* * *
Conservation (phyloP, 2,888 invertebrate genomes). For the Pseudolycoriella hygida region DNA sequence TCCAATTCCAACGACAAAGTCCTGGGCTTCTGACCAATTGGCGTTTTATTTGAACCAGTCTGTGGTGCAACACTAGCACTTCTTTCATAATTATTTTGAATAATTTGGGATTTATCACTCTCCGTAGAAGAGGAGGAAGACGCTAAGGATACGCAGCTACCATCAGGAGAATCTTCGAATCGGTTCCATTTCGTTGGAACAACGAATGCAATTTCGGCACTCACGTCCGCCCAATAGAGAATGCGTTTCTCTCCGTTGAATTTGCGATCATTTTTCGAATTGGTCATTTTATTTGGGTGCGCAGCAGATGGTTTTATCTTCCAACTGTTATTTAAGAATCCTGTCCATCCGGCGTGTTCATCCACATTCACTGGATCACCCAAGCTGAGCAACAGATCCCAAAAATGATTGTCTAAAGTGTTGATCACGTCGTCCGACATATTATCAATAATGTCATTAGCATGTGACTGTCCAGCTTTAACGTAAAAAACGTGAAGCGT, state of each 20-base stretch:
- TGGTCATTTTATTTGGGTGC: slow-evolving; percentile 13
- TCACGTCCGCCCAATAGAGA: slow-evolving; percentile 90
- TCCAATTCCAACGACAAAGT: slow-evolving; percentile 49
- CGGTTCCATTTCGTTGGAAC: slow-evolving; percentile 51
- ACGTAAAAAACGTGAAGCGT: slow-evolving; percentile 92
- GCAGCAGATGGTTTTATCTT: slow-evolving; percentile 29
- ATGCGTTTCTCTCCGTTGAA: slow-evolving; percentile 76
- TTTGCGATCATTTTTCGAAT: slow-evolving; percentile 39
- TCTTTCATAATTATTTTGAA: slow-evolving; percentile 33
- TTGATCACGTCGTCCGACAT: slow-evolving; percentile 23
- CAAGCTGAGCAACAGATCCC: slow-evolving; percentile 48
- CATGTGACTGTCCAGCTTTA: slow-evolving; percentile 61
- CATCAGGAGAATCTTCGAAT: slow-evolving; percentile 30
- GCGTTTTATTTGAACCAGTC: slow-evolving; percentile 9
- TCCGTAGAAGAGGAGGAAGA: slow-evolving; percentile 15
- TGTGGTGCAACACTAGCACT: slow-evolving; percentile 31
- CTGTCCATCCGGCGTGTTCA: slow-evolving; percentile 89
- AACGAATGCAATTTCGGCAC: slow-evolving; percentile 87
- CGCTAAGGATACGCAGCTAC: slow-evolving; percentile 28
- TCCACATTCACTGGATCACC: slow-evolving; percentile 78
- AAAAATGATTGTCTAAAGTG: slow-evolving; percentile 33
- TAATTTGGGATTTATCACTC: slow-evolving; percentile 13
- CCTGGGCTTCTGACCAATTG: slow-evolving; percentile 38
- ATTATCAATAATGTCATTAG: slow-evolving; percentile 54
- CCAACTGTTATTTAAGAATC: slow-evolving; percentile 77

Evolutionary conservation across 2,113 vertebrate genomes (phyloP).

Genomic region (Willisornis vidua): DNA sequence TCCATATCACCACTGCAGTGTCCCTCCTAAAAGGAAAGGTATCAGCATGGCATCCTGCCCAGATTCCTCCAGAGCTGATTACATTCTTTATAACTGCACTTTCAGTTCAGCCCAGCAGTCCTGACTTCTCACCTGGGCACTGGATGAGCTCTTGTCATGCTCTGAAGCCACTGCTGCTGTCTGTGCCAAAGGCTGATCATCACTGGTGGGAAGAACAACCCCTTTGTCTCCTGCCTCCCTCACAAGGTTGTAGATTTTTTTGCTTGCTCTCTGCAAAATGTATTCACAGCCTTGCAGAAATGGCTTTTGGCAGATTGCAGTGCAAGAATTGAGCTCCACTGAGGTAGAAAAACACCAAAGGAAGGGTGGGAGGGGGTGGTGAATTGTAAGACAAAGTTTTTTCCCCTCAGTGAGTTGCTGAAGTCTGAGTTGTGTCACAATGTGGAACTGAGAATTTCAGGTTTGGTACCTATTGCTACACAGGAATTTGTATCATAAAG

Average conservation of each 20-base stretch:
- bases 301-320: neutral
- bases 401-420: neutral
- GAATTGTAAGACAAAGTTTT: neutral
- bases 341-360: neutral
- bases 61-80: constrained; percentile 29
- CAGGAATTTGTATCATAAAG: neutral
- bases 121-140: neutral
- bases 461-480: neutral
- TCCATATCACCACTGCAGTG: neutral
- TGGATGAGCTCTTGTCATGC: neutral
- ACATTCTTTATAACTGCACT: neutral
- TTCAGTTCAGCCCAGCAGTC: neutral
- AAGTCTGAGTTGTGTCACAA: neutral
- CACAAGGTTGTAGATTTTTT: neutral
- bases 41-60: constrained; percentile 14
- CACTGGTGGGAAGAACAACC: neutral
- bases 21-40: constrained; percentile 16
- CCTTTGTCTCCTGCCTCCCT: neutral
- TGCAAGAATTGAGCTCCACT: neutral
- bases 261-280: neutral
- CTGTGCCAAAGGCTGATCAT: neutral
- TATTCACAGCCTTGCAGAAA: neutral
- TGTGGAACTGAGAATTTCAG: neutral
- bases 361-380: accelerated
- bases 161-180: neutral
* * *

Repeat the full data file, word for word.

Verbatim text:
Conservation (phyloP, 2,888 invertebrate genomes). For the Pseudolycoriella hygida region DNA sequence TCCAATTCCAACGACAAAGTCCTGGGCTTCTGACCAATTGGCGTTTTATTTGAACCAGTCTGTGGTGCAACACTAGCACTTCTTTCATAATTATTTTGAATAATTTGGGATTTATCACTCTCCGTAGAAGAGGAGGAAGACGCTAAGGATACGCAGCTACCATCAGGAGAATCTTCGAATCGGTTCCATTTCGTTGGAACAACGAATGCAATTTCGGCACTCACGTCCGCCCAATAGAGAATGCGTTTCTCTCCGTTGAATTTGCGATCATTTTTCGAATTGGTCATTTTATTTGGGTGCGCAGCAGATGGTTTTATCTTCCAACTGTTATTTAAGAATCCTGTCCATCCGGCGTGTTCATCCACATTCACTGGATCACCCAAGCTGAGCAACAGATCCCAAAAATGATTGTCTAAAGTGTTGATCACGTCGTCCGACATATTATCAATAATGTCATTAGCATGTGACTGTCCAGCTTTAACGTAAAAAACGTGAAGCGT, state of each 20-base stretch:
- TGGTCATTTTATTTGGGTGC: slow-evolving; percentile 13
- TCACGTCCGCCCAATAGAGA: slow-evolving; percentile 90
- TCCAATTCCAACGACAAAGT: slow-evolving; percentile 49
- CGGTTCCATTTCGTTGGAAC: slow-evolving; percentile 51
- ACGTAAAAAACGTGAAGCGT: slow-evolving; percentile 92
- GCAGCAGATGGTTTTATCTT: slow-evolving; percentile 29
- ATGCGTTTCTCTCCGTTGAA: slow-evolving; percentile 76
- TTTGCGATCATTTTTCGAAT: slow-evolving; percentile 39
- TCTTTCATAATTATTTTGAA: slow-evolving; percentile 33
- TTGATCACGTCGTCCGACAT: slow-evolving; percentile 23
- CAAGCTGAGCAACAGATCCC: slow-evolving; percentile 48
- CATGTGACTGTCCAGCTTTA: slow-evolving; percentile 61
- CATCAGGAGAATCTTCGAAT: slow-evolving; percentile 30
- GCGTTTTATTTGAACCAGTC: slow-evolving; percentile 9
- TCCGTAGAAGAGGAGGAAGA: slow-evolving; percentile 15
- TGTGGTGCAACACTAGCACT: slow-evolving; percentile 31
- CTGTCCATCCGGCGTGTTCA: slow-evolving; percentile 89
- AACGAATGCAATTTCGGCAC: slow-evolving; percentile 87
- CGCTAAGGATACGCAGCTAC: slow-evolving; percentile 28
- TCCACATTCACTGGATCACC: slow-evolving; percentile 78
- AAAAATGATTGTCTAAAGTG: slow-evolving; percentile 33
- TAATTTGGGATTTATCACTC: slow-evolving; percentile 13
- CCTGGGCTTCTGACCAATTG: slow-evolving; percentile 38
- ATTATCAATAATGTCATTAG: slow-evolving; percentile 54
- CCAACTGTTATTTAAGAATC: slow-evolving; percentile 77

Evolutionary conservation across 2,113 vertebrate genomes (phyloP).

Genomic region (Willisornis vidua): DNA sequence TCCATATCACCACTGCAGTGTCCCTCCTAAAAGGAAAGGTATCAGCATGGCATCCTGCCCAGATTCCTCCAGAGCTGATTACATTCTTTATAACTGCACTTTCAGTTCAGCCCAGCAGTCCTGACTTCTCACCTGGGCACTGGATGAGCTCTTGTCATGCTCTGAAGCCACTGCTGCTGTCTGTGCCAAAGGCTGATCATCACTGGTGGGAAGAACAACCCCTTTGTCTCCTGCCTCCCTCACAAGGTTGTAGATTTTTTTGCTTGCTCTCTGCAAAATGTATTCACAGCCTTGCAGAAATGGCTTTTGGCAGATTGCAGTGCAAGAATTGAGCTCCACTGAGGTAGAAAAACACCAAAGGAAGGGTGGGAGGGGGTGGTGAATTGTAAGACAAAGTTTTTTCCCCTCAGTGAGTTGCTGAAGTCTGAGTTGTGTCACAATGTGGAACTGAGAATTTCAGGTTTGGTACCTATTGCTACACAGGAATTTGTATCATAAAG

Average conservation of each 20-base stretch:
- bases 301-320: neutral
- bases 401-420: neutral
- GAATTGTAAGACAAAGTTTT: neutral
- bases 341-360: neutral
- bases 61-80: constrained; percentile 29
- CAGGAATTTGTATCATAAAG: neutral
- bases 121-140: neutral
- bases 461-480: neutral
- TCCATATCACCACTGCAGTG: neutral
- TGGATGAGCTCTTGTCATGC: neutral
- ACATTCTTTATAACTGCACT: neutral
- TTCAGTTCAGCCCAGCAGTC: neutral
- AAGTCTGAGTTGTGTCACAA: neutral
- CACAAGGTTGTAGATTTTTT: neutral
- bases 41-60: constrained; percentile 14
- CACTGGTGGGAAGAACAACC: neutral
- bases 21-40: constrained; percentile 16
- CCTTTGTCTCCTGCCTCCCT: neutral
- TGCAAGAATTGAGCTCCACT: neutral
- bases 261-280: neutral
- CTGTGCCAAAGGCTGATCAT: neutral
- TATTCACAGCCTTGCAGAAA: neutral
- TGTGGAACTGAGAATTTCAG: neutral
- bases 361-380: accelerated
- bases 161-180: neutral